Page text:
Alexander I of Russia
Alexander I of Russia (Russian: Александр I Павлович, Aleksandr I Pavlovich) (23 December [O.S. 12 December] 1777 – 1 December [O.S. 19 November] 1825), also known as Alexander the Blessed (Russian: Александр Благословенный, Aleksandr Blagoslovennyi) was Emperor of Russia from 23 March 1801 to 1 December 1825 and the first Russian King of Poland from 1815 to 1825. He was also the first Russian Grand Duke of Finland and Lithuania.
|Emperor and Autocrat of All the Russias|
|Reign||23 March 1801 – 1 December 1825|
|Coronation||15 September 1801|
|Born||23 December 1777|
|Died||1 December 1825 (aged 47)|
|Consort||Princess Louise of Baden|
|Issue||Grand Duchess Maria Alexandrovna|
Grand Duchess Elizabeth Alexandrovna
|Mother||Sophie Dorothea of Württemberg|
He was born in Saint Petersburg to Grand Duke Paul Petrovich, later Emperor Paul I, and Maria Feodorovna, daughter of the Duke of Württemberg. He succeeded to the throne after his father was murdered, and ruled Russia during the Napoleonic Wars.
His sudden death in Taganrog, under allegedly suspicious circumstances, caused the spread of the rumours that Alexander did not die in 1825, but disappeared to live the rest of his life in anonymity.
On 9 October 1793, Alexander married Louise of Baden, known as Elisabeth Alexeyevna after her conversion to the Orthodox Church. He later told his friend Frederick William III that the marriage, a political match devised by his grandmother, Catherine the Great, regrettably proved to be a misfortune for him and his wife. Their two children of the marriage died young.
- Grand Duchess Maria Alexandrovna of Russia (29 May 1799 – 8 July 1800) – rumoured to be the child of Adam Czartoryski
- Grand Duchess Elizabeth Alexandrovna of Russia (16 November 1806 – 12 May 1808); died of infection
Alexander had nine illegitimate children.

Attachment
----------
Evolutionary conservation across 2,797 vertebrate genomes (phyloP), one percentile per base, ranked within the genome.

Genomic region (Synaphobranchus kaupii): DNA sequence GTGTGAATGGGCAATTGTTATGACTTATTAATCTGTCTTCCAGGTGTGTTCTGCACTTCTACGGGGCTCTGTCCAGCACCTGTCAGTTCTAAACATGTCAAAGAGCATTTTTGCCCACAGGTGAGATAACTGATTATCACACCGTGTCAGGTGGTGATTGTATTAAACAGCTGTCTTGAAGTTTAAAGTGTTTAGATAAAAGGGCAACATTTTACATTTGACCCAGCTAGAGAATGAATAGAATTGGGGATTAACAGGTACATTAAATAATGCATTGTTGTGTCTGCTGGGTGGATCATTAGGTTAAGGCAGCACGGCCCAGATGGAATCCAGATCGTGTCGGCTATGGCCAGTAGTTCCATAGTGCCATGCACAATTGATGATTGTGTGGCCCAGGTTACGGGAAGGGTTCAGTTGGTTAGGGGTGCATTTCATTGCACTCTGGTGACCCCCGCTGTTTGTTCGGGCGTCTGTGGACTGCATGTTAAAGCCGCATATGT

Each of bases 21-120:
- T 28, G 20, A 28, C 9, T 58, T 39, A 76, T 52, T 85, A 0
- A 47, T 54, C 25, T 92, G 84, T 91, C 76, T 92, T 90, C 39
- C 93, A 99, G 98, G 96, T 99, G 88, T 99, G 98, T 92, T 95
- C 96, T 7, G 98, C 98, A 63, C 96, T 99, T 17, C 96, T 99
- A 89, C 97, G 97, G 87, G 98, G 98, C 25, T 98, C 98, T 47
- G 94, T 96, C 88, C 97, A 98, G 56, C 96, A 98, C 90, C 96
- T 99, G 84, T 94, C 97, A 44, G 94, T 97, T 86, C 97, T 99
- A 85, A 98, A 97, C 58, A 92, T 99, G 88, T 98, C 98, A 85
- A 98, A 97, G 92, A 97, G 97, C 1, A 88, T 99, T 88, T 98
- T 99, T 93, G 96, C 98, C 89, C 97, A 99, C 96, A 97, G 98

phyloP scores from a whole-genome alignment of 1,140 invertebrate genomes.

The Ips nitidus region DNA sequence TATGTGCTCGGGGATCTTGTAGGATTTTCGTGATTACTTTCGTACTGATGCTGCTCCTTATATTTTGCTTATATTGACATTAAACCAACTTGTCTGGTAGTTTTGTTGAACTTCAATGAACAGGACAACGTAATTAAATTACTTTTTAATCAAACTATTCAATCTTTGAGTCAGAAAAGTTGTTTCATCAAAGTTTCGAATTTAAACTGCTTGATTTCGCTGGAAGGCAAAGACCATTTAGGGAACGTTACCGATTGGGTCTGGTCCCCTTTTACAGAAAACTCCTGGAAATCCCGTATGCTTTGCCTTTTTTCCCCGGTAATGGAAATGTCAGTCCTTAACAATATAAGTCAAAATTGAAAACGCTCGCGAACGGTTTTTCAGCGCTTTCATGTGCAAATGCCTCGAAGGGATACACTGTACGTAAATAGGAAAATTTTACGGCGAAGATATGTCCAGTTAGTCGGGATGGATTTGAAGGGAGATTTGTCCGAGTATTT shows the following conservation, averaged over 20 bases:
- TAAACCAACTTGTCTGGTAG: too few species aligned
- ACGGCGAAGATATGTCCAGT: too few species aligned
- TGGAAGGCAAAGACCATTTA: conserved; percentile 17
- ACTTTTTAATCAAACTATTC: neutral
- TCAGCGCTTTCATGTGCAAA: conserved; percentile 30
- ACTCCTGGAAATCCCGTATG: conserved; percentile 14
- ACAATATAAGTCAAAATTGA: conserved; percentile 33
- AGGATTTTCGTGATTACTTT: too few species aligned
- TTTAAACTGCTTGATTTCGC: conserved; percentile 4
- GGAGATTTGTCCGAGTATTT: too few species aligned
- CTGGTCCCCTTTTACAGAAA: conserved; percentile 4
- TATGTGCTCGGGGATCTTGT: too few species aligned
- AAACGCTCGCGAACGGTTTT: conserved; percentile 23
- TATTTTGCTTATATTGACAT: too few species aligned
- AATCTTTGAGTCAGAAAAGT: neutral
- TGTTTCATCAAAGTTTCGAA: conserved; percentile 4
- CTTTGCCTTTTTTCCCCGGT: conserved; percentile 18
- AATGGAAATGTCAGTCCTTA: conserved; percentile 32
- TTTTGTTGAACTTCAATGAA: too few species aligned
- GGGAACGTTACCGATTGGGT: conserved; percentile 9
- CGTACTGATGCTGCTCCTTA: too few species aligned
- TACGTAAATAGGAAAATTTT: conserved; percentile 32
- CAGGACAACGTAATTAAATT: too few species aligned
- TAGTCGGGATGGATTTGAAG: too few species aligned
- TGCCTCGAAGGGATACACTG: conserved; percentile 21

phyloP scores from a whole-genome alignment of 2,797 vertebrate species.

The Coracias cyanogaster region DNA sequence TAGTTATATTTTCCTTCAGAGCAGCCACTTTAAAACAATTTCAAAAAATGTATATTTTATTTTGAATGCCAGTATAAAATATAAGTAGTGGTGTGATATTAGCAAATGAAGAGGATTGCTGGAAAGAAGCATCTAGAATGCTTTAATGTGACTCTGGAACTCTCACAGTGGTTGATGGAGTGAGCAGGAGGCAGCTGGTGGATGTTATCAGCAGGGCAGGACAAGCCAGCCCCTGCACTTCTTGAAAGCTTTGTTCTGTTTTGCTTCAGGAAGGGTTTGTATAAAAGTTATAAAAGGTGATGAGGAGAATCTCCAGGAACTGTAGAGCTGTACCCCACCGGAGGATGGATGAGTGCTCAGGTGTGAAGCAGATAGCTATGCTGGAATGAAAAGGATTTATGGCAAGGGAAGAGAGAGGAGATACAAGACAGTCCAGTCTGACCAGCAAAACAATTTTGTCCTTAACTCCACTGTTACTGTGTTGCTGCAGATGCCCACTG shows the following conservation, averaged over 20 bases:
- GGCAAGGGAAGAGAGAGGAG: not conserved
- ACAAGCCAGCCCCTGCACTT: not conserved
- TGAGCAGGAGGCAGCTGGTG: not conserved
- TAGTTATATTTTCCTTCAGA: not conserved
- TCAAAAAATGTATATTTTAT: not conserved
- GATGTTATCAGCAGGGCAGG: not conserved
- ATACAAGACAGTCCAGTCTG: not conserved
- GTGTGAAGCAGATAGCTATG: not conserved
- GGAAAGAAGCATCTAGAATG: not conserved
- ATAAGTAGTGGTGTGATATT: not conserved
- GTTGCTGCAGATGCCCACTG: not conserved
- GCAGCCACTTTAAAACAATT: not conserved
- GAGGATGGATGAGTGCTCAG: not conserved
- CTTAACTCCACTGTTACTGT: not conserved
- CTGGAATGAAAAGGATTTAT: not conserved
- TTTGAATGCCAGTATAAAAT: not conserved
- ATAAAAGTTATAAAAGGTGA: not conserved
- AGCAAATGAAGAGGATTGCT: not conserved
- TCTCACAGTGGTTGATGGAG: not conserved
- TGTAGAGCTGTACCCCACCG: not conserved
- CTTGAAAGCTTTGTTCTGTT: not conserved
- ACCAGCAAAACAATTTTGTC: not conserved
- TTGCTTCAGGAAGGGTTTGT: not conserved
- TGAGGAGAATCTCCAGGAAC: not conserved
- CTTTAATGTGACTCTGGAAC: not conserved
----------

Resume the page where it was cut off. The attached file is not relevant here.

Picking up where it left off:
With Sophia Vsevolojsky (1775–1848)
- Nikolai Loukache (11 December 1796 – 20 January 1868)
With Maria Naryshkina (1779–1854)
- Zenaida Naryshkina (1806 – 18 May 1810)
- Sophia Naryshkina (1808 – 18 June 1824)
- Emanuel Naryshkin (30 July 1813 – 31 December 1901)
With Marguerite-Josephine Weimer (1787–1867)
- Maria Alexandrovna Parijskaia (19 March 1814–1874)
- Wilhelmine Alexandrine Pauline Alexandrov (1816 – 4 June 1863)
- Gustave Ehrenberg (14 February 1818 – 28 September 1895)
With Princess Barbara Tourkestanova (1775 – 20 March 1819)
- Maria Tourkestanova (20 March 1819 – 19 December 1843)
With Maria Ivanovna Katatcharova (1796–1824)
- Nikolai Vassilievich Isakov (10 February 1821 – 25 February 1891)
Tsar Alexander I became increasingly suspicious of those around him, especially after an attempt was made to kidnap him when he was on his way to the conference in Aachen, Germany.
In the autumn of 1825 the Emperor sailed to the south of Russia due to the increasing illness of his wife. During his trip he caught a cold which developed into typhus from which he died in the southern city of Taganrog on 19 November (O.S.)/ 1 December 1825. His wife died a few months later as the emperor's body was transported to Saint Petersburg for the funeral. He was interred at the Sts. Peter and Paul Cathedral of the Peter and Paul Fortress in Saint Petersburg on 13 March 1826.
The unexpected death of the Tsar far from the capital caused rumours that his death and funeral were staged so he could spend the rest of his life in solitude. Some say the former emperor became a monk in Pochaev Lavra or Kievo-Pecherskaya Lavra or elsewhere. A mysterious hermit, Feodor Kuzmich, (or Kozmich) emerged in Siberia in 1836, died near Tomsk in 1864 and was eventually glorified as a saint of the Orthodox Church. Many people, including some historians, have theorized that he was Alexander I under an assumed identity. While there are testimonies that "Feodor Kozmich" in his earlier life might have belonged to a higher level of society, claims that he was Alexander I were never proved.
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Alexander I of Russia
Alexander I was the godfather of future Queen Victoria of the United Kingdom who was christened Alexandrina Victoria in honour of the tsar.
- During Alexander's life time Russia used the Julian calendar (Old Style), but unless otherwise stated, any date in this article uses the Gregorian Calendar (New Style) — see the article "Old Style and New Style dates" for a more detailed explanation.
- Ghervas, Stella. Réinventer la tradition. Alexandre Stourdza et l'Europe de la Sainte-Alliance. Paris, Honoré Champion, 2008. ISBN 978-2-7453-1669-1
- Henri Troyat, "Alexandre 1er", Flammarion, 1981.
|This article includes text from the public domain 1911 Encyclopaedia Britannica. Please add to the article as needed.|